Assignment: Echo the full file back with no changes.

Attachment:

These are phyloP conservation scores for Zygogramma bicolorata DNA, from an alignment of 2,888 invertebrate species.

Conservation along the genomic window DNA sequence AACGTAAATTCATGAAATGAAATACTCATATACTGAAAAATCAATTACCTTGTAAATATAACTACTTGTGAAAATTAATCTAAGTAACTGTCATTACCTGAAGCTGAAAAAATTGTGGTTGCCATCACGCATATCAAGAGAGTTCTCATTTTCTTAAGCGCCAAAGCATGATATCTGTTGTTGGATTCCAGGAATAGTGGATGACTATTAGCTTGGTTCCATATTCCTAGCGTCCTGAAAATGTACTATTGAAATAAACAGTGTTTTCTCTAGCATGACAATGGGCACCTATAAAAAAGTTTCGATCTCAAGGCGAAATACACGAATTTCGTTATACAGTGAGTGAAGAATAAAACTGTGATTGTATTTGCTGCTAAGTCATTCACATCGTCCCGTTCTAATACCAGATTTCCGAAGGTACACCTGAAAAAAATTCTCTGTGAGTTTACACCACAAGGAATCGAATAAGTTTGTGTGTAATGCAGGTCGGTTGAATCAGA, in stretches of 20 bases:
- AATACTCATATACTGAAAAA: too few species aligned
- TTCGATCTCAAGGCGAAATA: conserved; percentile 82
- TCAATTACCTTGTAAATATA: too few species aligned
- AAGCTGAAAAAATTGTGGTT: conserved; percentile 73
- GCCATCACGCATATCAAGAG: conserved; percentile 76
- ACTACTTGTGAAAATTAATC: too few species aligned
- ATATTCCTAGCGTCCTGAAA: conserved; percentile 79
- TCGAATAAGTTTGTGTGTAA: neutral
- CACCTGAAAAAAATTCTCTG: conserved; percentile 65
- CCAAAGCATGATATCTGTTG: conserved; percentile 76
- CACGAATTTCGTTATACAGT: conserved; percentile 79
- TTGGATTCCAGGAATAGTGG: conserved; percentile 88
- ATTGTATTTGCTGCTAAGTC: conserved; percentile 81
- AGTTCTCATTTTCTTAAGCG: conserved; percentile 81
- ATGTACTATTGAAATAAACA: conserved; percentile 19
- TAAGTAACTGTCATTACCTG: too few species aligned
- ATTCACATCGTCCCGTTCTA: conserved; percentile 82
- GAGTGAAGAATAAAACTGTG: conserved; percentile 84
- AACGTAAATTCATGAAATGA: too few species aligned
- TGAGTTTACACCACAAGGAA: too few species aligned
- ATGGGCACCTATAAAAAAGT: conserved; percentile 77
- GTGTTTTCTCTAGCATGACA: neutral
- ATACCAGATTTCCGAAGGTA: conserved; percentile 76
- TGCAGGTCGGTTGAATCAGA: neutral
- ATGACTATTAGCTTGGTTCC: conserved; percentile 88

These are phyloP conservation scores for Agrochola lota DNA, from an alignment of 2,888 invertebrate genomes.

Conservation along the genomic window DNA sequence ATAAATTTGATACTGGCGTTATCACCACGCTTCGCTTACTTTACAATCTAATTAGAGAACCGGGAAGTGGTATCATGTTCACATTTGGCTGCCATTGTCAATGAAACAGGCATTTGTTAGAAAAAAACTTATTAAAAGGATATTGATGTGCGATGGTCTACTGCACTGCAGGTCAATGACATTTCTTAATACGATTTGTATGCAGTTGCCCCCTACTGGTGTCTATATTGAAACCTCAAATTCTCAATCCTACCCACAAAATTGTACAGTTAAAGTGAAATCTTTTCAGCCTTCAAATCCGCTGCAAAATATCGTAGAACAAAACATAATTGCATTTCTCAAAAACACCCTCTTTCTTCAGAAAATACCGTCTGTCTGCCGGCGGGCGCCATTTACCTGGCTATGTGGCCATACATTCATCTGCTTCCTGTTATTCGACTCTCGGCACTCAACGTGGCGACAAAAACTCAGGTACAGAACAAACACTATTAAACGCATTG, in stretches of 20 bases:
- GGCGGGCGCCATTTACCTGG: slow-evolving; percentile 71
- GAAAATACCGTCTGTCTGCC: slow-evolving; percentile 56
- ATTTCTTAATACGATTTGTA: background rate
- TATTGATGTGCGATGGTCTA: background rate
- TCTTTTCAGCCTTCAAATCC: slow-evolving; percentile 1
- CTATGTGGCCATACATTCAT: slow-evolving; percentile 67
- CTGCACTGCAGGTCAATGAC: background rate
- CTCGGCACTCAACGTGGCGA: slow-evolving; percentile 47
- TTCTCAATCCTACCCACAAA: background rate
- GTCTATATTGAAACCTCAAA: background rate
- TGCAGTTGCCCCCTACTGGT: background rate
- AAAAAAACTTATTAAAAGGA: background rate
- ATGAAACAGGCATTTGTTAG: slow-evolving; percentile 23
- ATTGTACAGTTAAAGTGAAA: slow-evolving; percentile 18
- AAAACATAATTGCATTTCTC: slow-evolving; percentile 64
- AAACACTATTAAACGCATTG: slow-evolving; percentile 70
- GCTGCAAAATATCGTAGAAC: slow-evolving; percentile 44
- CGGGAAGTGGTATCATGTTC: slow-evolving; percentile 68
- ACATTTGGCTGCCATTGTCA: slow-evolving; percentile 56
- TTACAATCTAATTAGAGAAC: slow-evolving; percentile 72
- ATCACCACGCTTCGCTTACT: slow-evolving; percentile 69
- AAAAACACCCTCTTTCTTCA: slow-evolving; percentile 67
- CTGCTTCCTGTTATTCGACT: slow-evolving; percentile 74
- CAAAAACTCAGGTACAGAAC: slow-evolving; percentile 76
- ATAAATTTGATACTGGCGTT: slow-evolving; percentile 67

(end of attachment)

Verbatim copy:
These are phyloP conservation scores for Zygogramma bicolorata DNA, from an alignment of 2,888 invertebrate species.

Conservation along the genomic window DNA sequence AACGTAAATTCATGAAATGAAATACTCATATACTGAAAAATCAATTACCTTGTAAATATAACTACTTGTGAAAATTAATCTAAGTAACTGTCATTACCTGAAGCTGAAAAAATTGTGGTTGCCATCACGCATATCAAGAGAGTTCTCATTTTCTTAAGCGCCAAAGCATGATATCTGTTGTTGGATTCCAGGAATAGTGGATGACTATTAGCTTGGTTCCATATTCCTAGCGTCCTGAAAATGTACTATTGAAATAAACAGTGTTTTCTCTAGCATGACAATGGGCACCTATAAAAAAGTTTCGATCTCAAGGCGAAATACACGAATTTCGTTATACAGTGAGTGAAGAATAAAACTGTGATTGTATTTGCTGCTAAGTCATTCACATCGTCCCGTTCTAATACCAGATTTCCGAAGGTACACCTGAAAAAAATTCTCTGTGAGTTTACACCACAAGGAATCGAATAAGTTTGTGTGTAATGCAGGTCGGTTGAATCAGA, in stretches of 20 bases:
- AATACTCATATACTGAAAAA: too few species aligned
- TTCGATCTCAAGGCGAAATA: conserved; percentile 82
- TCAATTACCTTGTAAATATA: too few species aligned
- AAGCTGAAAAAATTGTGGTT: conserved; percentile 73
- GCCATCACGCATATCAAGAG: conserved; percentile 76
- ACTACTTGTGAAAATTAATC: too few species aligned
- ATATTCCTAGCGTCCTGAAA: conserved; percentile 79
- TCGAATAAGTTTGTGTGTAA: neutral
- CACCTGAAAAAAATTCTCTG: conserved; percentile 65
- CCAAAGCATGATATCTGTTG: conserved; percentile 76
- CACGAATTTCGTTATACAGT: conserved; percentile 79
- TTGGATTCCAGGAATAGTGG: conserved; percentile 88
- ATTGTATTTGCTGCTAAGTC: conserved; percentile 81
- AGTTCTCATTTTCTTAAGCG: conserved; percentile 81
- ATGTACTATTGAAATAAACA: conserved; percentile 19
- TAAGTAACTGTCATTACCTG: too few species aligned
- ATTCACATCGTCCCGTTCTA: conserved; percentile 82
- GAGTGAAGAATAAAACTGTG: conserved; percentile 84
- AACGTAAATTCATGAAATGA: too few species aligned
- TGAGTTTACACCACAAGGAA: too few species aligned
- ATGGGCACCTATAAAAAAGT: conserved; percentile 77
- GTGTTTTCTCTAGCATGACA: neutral
- ATACCAGATTTCCGAAGGTA: conserved; percentile 76
- TGCAGGTCGGTTGAATCAGA: neutral
- ATGACTATTAGCTTGGTTCC: conserved; percentile 88

These are phyloP conservation scores for Agrochola lota DNA, from an alignment of 2,888 invertebrate genomes.

Conservation along the genomic window DNA sequence ATAAATTTGATACTGGCGTTATCACCACGCTTCGCTTACTTTACAATCTAATTAGAGAACCGGGAAGTGGTATCATGTTCACATTTGGCTGCCATTGTCAATGAAACAGGCATTTGTTAGAAAAAAACTTATTAAAAGGATATTGATGTGCGATGGTCTACTGCACTGCAGGTCAATGACATTTCTTAATACGATTTGTATGCAGTTGCCCCCTACTGGTGTCTATATTGAAACCTCAAATTCTCAATCCTACCCACAAAATTGTACAGTTAAAGTGAAATCTTTTCAGCCTTCAAATCCGCTGCAAAATATCGTAGAACAAAACATAATTGCATTTCTCAAAAACACCCTCTTTCTTCAGAAAATACCGTCTGTCTGCCGGCGGGCGCCATTTACCTGGCTATGTGGCCATACATTCATCTGCTTCCTGTTATTCGACTCTCGGCACTCAACGTGGCGACAAAAACTCAGGTACAGAACAAACACTATTAAACGCATTG, in stretches of 20 bases:
- GGCGGGCGCCATTTACCTGG: slow-evolving; percentile 71
- GAAAATACCGTCTGTCTGCC: slow-evolving; percentile 56
- ATTTCTTAATACGATTTGTA: background rate
- TATTGATGTGCGATGGTCTA: background rate
- TCTTTTCAGCCTTCAAATCC: slow-evolving; percentile 1
- CTATGTGGCCATACATTCAT: slow-evolving; percentile 67
- CTGCACTGCAGGTCAATGAC: background rate
- CTCGGCACTCAACGTGGCGA: slow-evolving; percentile 47
- TTCTCAATCCTACCCACAAA: background rate
- GTCTATATTGAAACCTCAAA: background rate
- TGCAGTTGCCCCCTACTGGT: background rate
- AAAAAAACTTATTAAAAGGA: background rate
- ATGAAACAGGCATTTGTTAG: slow-evolving; percentile 23
- ATTGTACAGTTAAAGTGAAA: slow-evolving; percentile 18
- AAAACATAATTGCATTTCTC: slow-evolving; percentile 64
- AAACACTATTAAACGCATTG: slow-evolving; percentile 70
- GCTGCAAAATATCGTAGAAC: slow-evolving; percentile 44
- CGGGAAGTGGTATCATGTTC: slow-evolving; percentile 68
- ACATTTGGCTGCCATTGTCA: slow-evolving; percentile 56
- TTACAATCTAATTAGAGAAC: slow-evolving; percentile 72
- ATCACCACGCTTCGCTTACT: slow-evolving; percentile 69
- AAAAACACCCTCTTTCTTCA: slow-evolving; percentile 67
- CTGCTTCCTGTTATTCGACT: slow-evolving; percentile 74
- CAAAAACTCAGGTACAGAAC: slow-evolving; percentile 76
- ATAAATTTGATACTGGCGTT: slow-evolving; percentile 67